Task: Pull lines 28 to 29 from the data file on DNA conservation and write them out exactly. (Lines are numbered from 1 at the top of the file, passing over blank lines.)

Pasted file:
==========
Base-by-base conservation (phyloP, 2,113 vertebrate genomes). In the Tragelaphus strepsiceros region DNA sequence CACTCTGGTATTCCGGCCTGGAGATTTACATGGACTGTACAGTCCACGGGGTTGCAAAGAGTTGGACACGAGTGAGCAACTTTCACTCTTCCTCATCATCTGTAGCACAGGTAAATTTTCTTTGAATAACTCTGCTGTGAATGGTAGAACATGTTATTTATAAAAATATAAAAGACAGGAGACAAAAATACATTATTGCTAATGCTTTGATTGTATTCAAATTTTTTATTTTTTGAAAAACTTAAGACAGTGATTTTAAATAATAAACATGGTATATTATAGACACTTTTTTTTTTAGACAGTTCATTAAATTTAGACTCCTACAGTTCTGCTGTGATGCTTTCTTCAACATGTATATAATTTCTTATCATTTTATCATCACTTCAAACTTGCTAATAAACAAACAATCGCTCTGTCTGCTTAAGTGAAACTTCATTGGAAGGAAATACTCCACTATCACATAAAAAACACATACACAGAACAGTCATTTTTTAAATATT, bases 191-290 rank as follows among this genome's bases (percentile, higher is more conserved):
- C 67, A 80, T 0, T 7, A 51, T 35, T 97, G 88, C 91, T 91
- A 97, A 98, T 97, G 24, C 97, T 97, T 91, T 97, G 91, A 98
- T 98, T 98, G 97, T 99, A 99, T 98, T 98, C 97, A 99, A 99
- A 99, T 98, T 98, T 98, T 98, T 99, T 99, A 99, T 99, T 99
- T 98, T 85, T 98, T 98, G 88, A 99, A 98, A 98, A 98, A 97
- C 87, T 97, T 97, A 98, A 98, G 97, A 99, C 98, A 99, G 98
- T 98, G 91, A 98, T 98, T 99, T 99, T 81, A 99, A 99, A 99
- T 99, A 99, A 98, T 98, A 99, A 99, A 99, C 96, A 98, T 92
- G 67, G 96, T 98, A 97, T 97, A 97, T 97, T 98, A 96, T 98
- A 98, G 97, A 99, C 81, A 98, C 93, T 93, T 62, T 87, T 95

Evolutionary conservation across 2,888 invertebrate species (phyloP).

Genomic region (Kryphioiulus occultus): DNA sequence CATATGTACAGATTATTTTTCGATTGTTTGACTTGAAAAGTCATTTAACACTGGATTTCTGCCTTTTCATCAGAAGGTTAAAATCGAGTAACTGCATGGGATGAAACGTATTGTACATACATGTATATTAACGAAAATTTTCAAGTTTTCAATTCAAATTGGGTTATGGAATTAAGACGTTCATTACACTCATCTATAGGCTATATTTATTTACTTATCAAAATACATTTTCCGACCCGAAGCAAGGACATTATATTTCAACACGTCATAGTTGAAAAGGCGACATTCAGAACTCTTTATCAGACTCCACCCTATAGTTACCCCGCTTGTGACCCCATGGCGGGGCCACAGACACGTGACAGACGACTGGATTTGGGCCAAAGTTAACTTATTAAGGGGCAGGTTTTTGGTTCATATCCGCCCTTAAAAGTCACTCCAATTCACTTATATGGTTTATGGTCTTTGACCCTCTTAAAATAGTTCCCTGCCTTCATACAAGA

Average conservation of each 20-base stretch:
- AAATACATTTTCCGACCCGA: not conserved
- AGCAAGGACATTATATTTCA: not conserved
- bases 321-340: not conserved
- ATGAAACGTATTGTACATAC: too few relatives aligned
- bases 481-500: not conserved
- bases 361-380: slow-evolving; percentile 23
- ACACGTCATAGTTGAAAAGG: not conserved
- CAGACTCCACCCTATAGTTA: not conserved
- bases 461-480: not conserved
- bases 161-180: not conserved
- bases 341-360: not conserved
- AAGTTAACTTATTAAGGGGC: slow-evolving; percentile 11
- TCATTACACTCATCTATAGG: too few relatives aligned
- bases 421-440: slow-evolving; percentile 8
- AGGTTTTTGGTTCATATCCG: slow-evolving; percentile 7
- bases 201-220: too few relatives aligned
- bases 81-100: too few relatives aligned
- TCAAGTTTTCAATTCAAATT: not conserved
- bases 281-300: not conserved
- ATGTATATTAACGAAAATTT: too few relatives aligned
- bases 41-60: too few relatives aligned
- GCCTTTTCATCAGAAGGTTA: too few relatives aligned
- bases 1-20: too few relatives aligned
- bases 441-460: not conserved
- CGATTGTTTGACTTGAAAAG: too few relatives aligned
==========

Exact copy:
- bases 421-440: slow-evolving; percentile 8
- AGGTTTTTGGTTCATATCCG: slow-evolving; percentile 7